I know we have a distinct narrative to maintain, but I must point out that Christ’s final victory has already taken place. Maybe it’s this story line we feel obligated to carry with us, that keeps us from seeing the bigger picture - dooming us to forever look forward to something that will never be culminated just as we expect - like C.S. Lewis’ comment about Narnia where the wicked witch held court; where “it was always winter, but never Christmas”.

Maybe, too, it’s also about the journey, and not only the destination. If we can’t enjoy and even cherish our lives here and now, what hope do we have that we’ll be happier even in “heaven” (to be precisely Adventist - the new earth). If we shut up our emotions at losses in our lives here, as proof of our faith in Christ’s return, we end up half human - a phenomenon I have witnessed at SDA funerals. Yes, “We Have this Hope”, but true human emotion; true human life must be lived to its fullest, as Jesus promised. This may include the deepest griefs, as well as hopes. Shutting off the tears can hurt us eternally.


" We should say, ‘Jesus is coming,’ without adding the word ‘soon,’ Londis said. And then pray, ‘Even so, Come, Lord Jesus.’"

I couldn’t disagree more. The Bible always portrays the Second Coming as “soon.” “Behold, I come quickly.” Rev. 3:11, 22:12.

Soon may be a relative term, but if you die tonight, the adverb “very” would precede the word “soon.”


Matthew 24:14 says different.
“And this gospel of the kingdom shall be preached in all the world for a witness unto all nations; and then shall the end come.”

God has granted us the privilege of spreading the gospel. We have control of this prophecy. Obviously we haven’t done it because we’re still here.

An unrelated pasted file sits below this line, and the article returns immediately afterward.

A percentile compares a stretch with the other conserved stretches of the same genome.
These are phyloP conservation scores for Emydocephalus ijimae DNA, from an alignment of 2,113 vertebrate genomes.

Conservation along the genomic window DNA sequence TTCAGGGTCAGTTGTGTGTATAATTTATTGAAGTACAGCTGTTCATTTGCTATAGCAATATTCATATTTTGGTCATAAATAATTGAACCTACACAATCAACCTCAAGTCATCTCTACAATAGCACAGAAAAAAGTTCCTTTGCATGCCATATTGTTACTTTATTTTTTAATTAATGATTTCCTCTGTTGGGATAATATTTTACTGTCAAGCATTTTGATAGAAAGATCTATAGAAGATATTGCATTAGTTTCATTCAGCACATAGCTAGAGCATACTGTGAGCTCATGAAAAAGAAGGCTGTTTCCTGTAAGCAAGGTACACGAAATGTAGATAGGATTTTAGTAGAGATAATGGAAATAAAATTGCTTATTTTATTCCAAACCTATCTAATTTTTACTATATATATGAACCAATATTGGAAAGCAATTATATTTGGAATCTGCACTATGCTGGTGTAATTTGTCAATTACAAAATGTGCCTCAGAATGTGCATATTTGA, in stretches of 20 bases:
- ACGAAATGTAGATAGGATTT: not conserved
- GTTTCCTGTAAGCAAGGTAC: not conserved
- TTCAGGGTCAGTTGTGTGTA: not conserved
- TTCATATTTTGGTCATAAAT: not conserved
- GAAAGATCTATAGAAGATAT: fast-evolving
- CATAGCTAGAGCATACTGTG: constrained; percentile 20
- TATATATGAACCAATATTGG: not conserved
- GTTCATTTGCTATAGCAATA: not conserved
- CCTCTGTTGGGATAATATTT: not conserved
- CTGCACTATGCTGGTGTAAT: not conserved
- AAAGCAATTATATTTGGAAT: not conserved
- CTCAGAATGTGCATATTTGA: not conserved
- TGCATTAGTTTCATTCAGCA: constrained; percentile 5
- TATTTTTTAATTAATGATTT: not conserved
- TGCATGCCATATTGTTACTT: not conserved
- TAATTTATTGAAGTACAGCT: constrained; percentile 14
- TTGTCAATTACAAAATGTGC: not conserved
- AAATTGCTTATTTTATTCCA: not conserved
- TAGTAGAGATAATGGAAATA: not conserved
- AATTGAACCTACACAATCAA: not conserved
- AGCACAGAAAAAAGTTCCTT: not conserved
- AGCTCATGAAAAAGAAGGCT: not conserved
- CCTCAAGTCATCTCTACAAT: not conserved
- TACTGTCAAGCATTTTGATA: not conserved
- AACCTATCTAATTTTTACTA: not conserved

This is typical liberal Adventism (and Spectrum) theology. Ignore the end-time events and throw your own spin on it. The Sunday law must and will come right before Jesus comes.

David R.

Ok Dave, and the Jews are still waiting for the Messiah.

Had you ended your thought process here David, I would have given you a star. Doing one’s best and being obsessed and preoccupied with its results can only fuel anxiety and assure neurosis in life. Who wants that (other than the LGTers)?

But I guess that preamble was needed to end with the conclusion of the “typical liberal Adventism (and Spectrum) theology.” Oh well.


What you say is 'true"; namely, that at the moment of death Jesus, has effectively, come for us. But the NT never mentions that issue. Christ’s coming is the end of all things, not just my end. It has been 2000 years since their expectations were dashed and many, many decades since our own were dashed. “Behold I come quickly” meant what int he NT era? I am coming as soon as you die?

Not hardly. Nonetheless, your point that we must “be ready” is New Testament since he comes as a thief in the night.


As I said, “soon” is a relative term. But, when compared to the 6000 year span of earth’s history, the 200+ years since we began the “time of the end” is a very short time; and we are not out of line when saying that Jesus is coming soon. And, if one takes the position that so many Spectrumites do (that the earth is much more than 6000 years old), it would be “soon” even if He didn’t come for another thousand years.